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Differing Perspectives on Hope in Start Where You Are by Chodron and a Letter from Thomas Jefferson

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Does hope really demolish one from achieving the best or is hope the fuel that ignites one’s ambitions? According to Pema Chodron, a Buddhist nun, one can only be successful if they give up all hope of succeeding. In her article, “Start Where You Are”, Chodron shares her perspective on Buddhism and how giving up hope is the solution to all problems. On the other hand, Thomas Jefferson advocates hope by persuading his nephew in a letter to always strive to become better. These two authors provide readers with two very different views on how one could live an exceeding life.
In the article, “Start Where You Are”, Pema Chodron states that one can only achieve something or some goal by giving up hope and that one can only become better by
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Chodron’s argument becomes weak because of her use of hyperbole. She exaggerates dramatically when she claims “there are 12 step programs…someday there will probably be a 108 step program. This statement is fallacious because it uses slippery slope, a logical fallacy, which makes it ineffective. Chodron uses slippery slope by asserting that since there is already a twelve step program; someday there will be a 24 step program and then a 108 step program, which is illogical because the step programs would have stopped before reaching such a high number and it is not necessary for point C to happen just because point A and B did. Due to Chodron exaggerating to the extremes to prove her point, her argument comes off as inconclusive. Pema Chodron creates an image of a life with no hope and no disappointments with her strong beliefs woven in her writing.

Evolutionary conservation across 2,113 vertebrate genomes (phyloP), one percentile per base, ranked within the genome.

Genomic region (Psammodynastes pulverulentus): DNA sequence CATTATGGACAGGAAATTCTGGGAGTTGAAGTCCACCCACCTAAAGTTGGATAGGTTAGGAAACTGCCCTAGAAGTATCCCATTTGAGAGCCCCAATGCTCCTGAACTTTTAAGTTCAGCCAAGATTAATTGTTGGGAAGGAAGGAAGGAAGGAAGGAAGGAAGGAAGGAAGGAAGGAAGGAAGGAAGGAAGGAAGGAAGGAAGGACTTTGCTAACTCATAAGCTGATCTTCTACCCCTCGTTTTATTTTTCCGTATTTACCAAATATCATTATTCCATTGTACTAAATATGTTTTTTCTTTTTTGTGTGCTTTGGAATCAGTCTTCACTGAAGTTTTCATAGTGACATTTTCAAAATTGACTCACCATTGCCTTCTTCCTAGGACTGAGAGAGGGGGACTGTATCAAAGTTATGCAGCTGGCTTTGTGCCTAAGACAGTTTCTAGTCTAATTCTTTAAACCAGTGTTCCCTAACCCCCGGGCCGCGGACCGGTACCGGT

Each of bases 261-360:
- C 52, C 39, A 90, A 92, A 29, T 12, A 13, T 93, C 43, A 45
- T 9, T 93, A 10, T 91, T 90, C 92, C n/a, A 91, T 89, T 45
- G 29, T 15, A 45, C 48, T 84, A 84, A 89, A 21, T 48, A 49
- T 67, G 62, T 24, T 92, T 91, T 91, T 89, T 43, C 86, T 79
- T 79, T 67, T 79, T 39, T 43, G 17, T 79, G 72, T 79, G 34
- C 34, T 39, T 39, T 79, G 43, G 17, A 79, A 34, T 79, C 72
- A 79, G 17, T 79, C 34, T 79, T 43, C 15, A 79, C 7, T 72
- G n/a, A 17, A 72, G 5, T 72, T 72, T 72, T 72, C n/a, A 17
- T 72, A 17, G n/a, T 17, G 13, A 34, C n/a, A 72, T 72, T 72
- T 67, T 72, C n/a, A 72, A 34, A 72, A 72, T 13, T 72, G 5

Thomas Jefferson composed a letter to his nephew, Peter Carr, asking him to reconsider and reconstruct his life. Peter had been slacking in his studies, which had disappointed Jefferson and in his letter, he discusses the challenges one goes through along with a schedule one should follow to lead a successful life. Thomas Jefferson engenders a convincing argument that is effective through the use of rhetoric. He
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